A topic of much discussion in many circles relates to appropriate levels for predoctoral and postdoctoral stipends. In order to inform these discussions, I have analyzed historical trends for predoctoral and postdoctoral stipends provided through the National Research Service Award (NRSA) program.
Consider first the predoctoral stipend. In FY1983, this stipend was set at $5292 per year. Based on my personal experience, this was somewhat (although not dramatically) lower than the stipends provided by many Ph.D. programs. Starting in FY1985, NIH began to make a series of adjustments to move this stipend to a level that more closely reflected stipends being provided in graduate programs (and to make these stipends more consistent with the cost of living in many areas). These adjustments continued through 1998 and the beginning the NIH budget doubling, when more substantial corrections were made. At the end of the doubling with the associated nearly flat budgets, no adjustments were made although modest adjustments have been made in recent years. These stipend levels are compared with those derived by inflation adjustment of the FY1983 levels below:
This shows that the stipend increases substantially exceeded inflation based on the FY1983 value. However, as noted above, the base value was relatively low. Based on the FY2013 level, the corresponding level for FY1983, correcting backwards for inflation, would be $9430.
The first-year postdoctoral NRSA stipend for FY1983 was $14040 (more than 2.6 times the predoctoral stipend level). Modest adjustments were made starting in FY1985 until the doubling when more substantial changes were made (e.g. $21000 to $26250 from FY1998 to FY1999). These adjustments continued through the doubling with more modest adjustments over the past decade. The results compared with those based on inflation of the FY1983 are shown below:
Since most predoctoral and postdoctoral stipends are paid from research grants and not from training grants or fellowships (but these NRSA levels are frequently used as guidelines for other stipend levels), a key point of comparison involves changes in the sizes of Research Project Grants (RPGs) over this same time period. In FY1983, the average annual total cost (TDC) for an RPG was $124,080. The RPG average size increased steadily through FY2012 before dropping somewhat in FY2013 (associated with the sequester cut). The RPG cost data are compared with the FY1983 value corrected for inflation or corrected for the BRDPI (Biomedical Research and Development Price Index) below:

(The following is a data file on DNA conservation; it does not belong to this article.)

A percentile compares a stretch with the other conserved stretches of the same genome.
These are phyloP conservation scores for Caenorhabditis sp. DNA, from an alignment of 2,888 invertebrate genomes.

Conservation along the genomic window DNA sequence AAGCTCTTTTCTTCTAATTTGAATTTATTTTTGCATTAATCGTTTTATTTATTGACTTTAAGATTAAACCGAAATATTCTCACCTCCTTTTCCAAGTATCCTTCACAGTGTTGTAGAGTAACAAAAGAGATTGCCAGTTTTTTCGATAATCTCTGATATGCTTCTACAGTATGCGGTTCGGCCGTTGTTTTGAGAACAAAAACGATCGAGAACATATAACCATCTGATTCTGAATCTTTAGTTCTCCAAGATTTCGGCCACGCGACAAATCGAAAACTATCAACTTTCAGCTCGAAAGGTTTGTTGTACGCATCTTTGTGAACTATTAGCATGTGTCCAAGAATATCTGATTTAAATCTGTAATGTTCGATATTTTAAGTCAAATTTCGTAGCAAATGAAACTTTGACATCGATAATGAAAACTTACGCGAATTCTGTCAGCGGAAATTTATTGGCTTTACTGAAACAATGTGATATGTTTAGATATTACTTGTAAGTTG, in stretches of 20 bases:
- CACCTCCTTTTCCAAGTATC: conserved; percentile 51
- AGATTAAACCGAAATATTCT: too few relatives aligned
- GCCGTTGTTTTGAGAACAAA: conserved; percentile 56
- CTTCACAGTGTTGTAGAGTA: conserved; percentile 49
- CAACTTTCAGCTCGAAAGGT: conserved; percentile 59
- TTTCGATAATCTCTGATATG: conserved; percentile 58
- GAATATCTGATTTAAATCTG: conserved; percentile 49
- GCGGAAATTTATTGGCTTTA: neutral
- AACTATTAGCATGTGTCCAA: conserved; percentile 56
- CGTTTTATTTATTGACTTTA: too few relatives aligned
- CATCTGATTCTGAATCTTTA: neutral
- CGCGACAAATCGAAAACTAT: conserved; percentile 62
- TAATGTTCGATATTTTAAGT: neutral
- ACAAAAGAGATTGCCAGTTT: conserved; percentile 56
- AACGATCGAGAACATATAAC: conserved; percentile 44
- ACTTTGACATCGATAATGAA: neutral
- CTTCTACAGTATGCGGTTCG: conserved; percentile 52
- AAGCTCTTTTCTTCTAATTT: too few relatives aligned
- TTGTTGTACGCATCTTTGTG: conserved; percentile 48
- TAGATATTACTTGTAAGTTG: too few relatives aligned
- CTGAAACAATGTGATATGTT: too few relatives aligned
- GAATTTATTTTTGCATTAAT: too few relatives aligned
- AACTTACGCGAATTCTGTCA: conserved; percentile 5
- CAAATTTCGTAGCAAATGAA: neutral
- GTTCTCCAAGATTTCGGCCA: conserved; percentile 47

The average RPG size increased faster than either inflation or BRDPI over this period. However, a couple of caveats are appropriate. First, while the average size has increased, I do not know how the distribution of grant sizes has changed over this period of time. For example, it could be that the increase in the average size has been driven substantially by increases in the sizes of large grants while the sizes of many grants near the median may not have increased as much. This is a hypothesis that must be investigated further.
The changing stipend levels can be compared with the changing average RPG level by looking at the ratio of the stipend levels to the inflation-corrected value for each year divided by the ratio of the RPG average value to the BRDPI-corrected value as shown below:
This plot confirms that the predoctoral stipend level (corrected for inflation) has grown faster than the level of the RPG average size. In contrast, the postdoctoral stipend did not rise as fast as the average RPG size increased until the increase in the postdoctoral stipend associated with the doubling.
This figure reveals three phases. In the first phase, from approximately 1983 to 1997, the predoctoral stipend grew slightly faster than the average RPG growth while the postdoctoral stipend grew more slowly than the average RPG size.
In the second phase (from 1998 to 2003 (that is, the period of the NIH budget doubling), the growth in the postdoctoral and, particularly, the predoctoral stipend exceeded that for the average RPG size. The predoctoral stipend increased by 70% from $11748 in 1998 to $19968 in 2003 while the postdoctoral stipend increased by 63% from $21000 in 1998 to $34200. Corrected for inflation, these changes amount to 51% for the predoctoral stipend and 44% for the postdoctoral stipend. Over this same period of time, the average RPG size increased from $277700 to $379900, an increase of 37%, or 16% correcting for BRDPI.
The third phase runs from 2004 to the present. During this period, growth in both stipends and average RPG size has been relatively modest. Predoctoral stipends increased by 6% from $20772 to $22032. This is a drop in value of 14% correcting for inflation. The postdoctoral stipend increased from by 10% $35568 to $39264. This is a drop in value of 10% correcting for inflation. Over the same period, the average RPG size increased from $393700 to $444900. This an increase of 13% but a drop in value of 15% correcting for BRDPI. Thus, the balance between stipend levels and RPG size has been approximately maintained but with a slight loss in relative RPG size due to the larger effect of BRDPI versus normal inflation.